In the dental office setting, personal protective equipment (PPE), should be worn by DHCP at all times while providing patient care to mitigate risk and reduce occupational exposure to pathogenic microorganisms and other potentially infectious material that cause injuries and illnesses.17,53,54 The CDC issues guidance for dental employers on PPE selection and offers that dental employers must provide PPE for their employees, while OSHA laws requires dental employers to provide dental training on PPE.54 Dental professionals must wear PPE to protect their skin and mucous membranes from infectious material, aerosols, spatter, or spray.55PPE should fit comfortably and securely, ensuring full coverage to prevent exposure.55PPE includes surgical masks, gloves, eye protection, and protective clothing to include fluid-resistant gowns, and may include particulate filter respirators, face shields, surgical caps, and ear plugs.

To avoid cross contamination, dental professionals should don PPE in a sequential manner. Protective eyewear with side shields should be worn by the clinician and the patient at all times during dental procedures. Current guidelines suggest the use of a chin-length face shield.56Utility gloves must be worn when cleaning the dental operatory and handling dental instruments during the sterilization process.

The CDC mandates dental personnel follow specific guidelines for clinical garments. Clinical garments should only be worn in the dental office setting to prevent cross-contamination; they should never be worn over street clothing. The garments should have a closed front and neck, and the length should cover the knees when seated for patient treatment. They should have long sleeves with fitted cuffs to permit protective gloves to extend over the cuffs, and they should not have pockets, which could hold contaminated objects such as keys or writing implements. They should be disposable or commercially washable and able to withstand washing with bleach. If clinical garments are laundered at home, the items must be kept separated from household laundry and treated with household bleach for disinfection.4

CDC guidelines specify that dental personnel wear a mask for patient care, cleanup, and instrument processing; during any task that produces a splatter; and to prevent infection and exposure to environmental hazards.4,57Dental personnel are exposed to silica, polyvinyl siloxane, alginate, and other toxic substances that are inhaled during dental procedures.58 The American Society of Testing and Materials (ASTM) is an organization that establishes the criteria for mask performance and use in the healthcare setting. They classify masks into three different types: ASTM level 1, ASTM level 2, and ASTM level 3.59 The ASTM uses bacterial filtration efficiency and particle filtration efficiency to distinguish the three ASTM mask levels.59 ASTM level 3 masks should be worn for most dental procedures that produce a spatter or aerosol to provide the best protection against particle penetration.59Due to the recent COVID-19 pandemic, current CDC guidelines recommend the use of N95 respirators, or higher, for all aerosol generating procedures.60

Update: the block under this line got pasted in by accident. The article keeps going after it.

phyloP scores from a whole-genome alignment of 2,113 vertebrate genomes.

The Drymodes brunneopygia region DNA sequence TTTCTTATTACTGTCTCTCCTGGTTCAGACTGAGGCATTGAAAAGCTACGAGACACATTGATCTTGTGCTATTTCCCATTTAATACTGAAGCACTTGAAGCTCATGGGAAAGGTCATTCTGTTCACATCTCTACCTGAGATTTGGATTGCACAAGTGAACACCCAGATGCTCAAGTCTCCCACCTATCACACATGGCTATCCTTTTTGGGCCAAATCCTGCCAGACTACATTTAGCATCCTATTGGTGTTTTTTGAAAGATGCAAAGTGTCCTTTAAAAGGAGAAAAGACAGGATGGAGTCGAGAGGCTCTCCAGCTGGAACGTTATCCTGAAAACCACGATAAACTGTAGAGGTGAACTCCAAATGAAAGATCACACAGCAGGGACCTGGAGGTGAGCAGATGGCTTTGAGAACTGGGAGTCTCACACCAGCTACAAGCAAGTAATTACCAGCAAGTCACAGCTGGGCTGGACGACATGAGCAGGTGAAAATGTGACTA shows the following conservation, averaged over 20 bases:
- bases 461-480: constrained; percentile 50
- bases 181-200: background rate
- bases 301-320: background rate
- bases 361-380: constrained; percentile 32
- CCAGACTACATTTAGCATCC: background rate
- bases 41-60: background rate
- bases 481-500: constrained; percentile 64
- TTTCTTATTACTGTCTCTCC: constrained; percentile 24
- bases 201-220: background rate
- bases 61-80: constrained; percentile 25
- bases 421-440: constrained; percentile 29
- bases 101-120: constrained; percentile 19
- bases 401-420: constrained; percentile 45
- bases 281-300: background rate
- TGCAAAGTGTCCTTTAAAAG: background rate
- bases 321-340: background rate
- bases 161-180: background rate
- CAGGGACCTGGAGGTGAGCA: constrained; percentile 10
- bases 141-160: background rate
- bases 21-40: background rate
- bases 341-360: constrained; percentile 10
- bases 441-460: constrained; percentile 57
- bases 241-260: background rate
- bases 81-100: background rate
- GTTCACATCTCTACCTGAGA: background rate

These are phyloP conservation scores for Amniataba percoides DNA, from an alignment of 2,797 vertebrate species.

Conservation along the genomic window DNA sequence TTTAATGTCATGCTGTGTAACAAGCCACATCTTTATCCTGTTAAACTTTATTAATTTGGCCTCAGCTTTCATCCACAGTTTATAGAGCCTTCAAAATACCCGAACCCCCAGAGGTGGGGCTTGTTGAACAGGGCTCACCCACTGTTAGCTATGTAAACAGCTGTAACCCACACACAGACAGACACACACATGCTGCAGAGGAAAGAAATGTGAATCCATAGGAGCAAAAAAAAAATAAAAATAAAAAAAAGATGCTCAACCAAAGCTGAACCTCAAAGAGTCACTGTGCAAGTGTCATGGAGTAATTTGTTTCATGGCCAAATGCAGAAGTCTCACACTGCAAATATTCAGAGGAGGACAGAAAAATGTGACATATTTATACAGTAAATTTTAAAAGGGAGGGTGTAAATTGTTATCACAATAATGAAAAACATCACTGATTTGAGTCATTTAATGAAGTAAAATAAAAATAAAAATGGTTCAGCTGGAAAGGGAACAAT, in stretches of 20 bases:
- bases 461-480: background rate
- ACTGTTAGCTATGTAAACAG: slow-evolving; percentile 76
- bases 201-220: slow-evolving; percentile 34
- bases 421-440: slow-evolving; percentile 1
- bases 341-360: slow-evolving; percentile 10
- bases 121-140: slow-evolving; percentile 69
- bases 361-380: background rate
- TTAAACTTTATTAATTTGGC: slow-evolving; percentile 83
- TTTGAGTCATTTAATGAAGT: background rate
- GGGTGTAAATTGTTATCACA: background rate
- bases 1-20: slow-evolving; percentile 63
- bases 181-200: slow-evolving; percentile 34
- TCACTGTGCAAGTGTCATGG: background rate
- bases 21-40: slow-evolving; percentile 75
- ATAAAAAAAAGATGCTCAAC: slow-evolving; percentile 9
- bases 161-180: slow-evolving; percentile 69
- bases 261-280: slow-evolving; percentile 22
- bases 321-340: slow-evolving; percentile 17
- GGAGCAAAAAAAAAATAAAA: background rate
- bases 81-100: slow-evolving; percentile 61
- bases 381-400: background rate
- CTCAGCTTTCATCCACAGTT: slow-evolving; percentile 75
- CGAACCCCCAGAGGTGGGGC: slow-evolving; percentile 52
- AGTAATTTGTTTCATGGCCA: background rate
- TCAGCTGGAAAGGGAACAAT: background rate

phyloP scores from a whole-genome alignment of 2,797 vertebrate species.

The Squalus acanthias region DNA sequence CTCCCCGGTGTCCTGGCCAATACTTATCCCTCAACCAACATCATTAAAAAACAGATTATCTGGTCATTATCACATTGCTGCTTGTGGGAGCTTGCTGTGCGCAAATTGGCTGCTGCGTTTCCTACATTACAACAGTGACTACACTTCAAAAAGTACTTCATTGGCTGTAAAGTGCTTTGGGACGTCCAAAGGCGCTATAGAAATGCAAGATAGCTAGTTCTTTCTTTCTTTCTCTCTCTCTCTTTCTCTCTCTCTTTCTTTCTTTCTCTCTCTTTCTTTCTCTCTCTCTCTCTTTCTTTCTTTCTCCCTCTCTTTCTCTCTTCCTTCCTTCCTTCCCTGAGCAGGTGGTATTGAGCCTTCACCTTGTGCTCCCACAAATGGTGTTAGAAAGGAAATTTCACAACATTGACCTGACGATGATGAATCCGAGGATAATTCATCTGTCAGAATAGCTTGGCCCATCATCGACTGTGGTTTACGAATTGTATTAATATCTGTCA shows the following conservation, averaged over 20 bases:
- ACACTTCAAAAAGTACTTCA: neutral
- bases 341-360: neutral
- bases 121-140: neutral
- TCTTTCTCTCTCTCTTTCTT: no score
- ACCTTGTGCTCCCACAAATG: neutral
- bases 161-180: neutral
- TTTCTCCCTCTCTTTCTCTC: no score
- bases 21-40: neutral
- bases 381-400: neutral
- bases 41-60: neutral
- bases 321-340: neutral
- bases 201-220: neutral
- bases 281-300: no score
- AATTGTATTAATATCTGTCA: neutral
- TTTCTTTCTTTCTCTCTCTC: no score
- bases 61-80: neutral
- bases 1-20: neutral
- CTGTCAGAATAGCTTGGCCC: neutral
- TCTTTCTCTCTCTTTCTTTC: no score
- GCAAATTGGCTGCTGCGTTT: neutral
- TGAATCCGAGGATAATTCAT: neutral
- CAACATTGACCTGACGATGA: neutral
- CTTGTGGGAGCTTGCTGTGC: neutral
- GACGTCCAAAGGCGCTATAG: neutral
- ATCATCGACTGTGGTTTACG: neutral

Characteristics of an ideal mask: no contact with dental personnel's nose or lips; a high bacterial filtration efficiency rate; conforms to the shape of the person's face, affording a more effective seal; fits the face snugly around the entire edge of the mask; does not fog eyewear; convenient to put on and remove; made of material that does not irritate skin or induce allergic reaction; and does not collapse during wear or when wet.4Masks are single-use items and must be changed after each patient. In addition, masks should be changed 20 minutes after heavy aerosol and 60 minutes after a long procedure.4Masks lose their protective quality over time because of exposure to moisture on the outside layer from dental procedures and the wearer's breath on the inside layer.4,59When the protective quality is lost, it is possible for tiny microorganisms to penetrate the masks. To prevent cross-contamination and maintain ideal infection control standards, dental personnel should never touch the front of the mask, should not wear the mask below the nose or around the neck, should not keep the mask in pockets or on the arm, and should not twist the mask for a better fit.4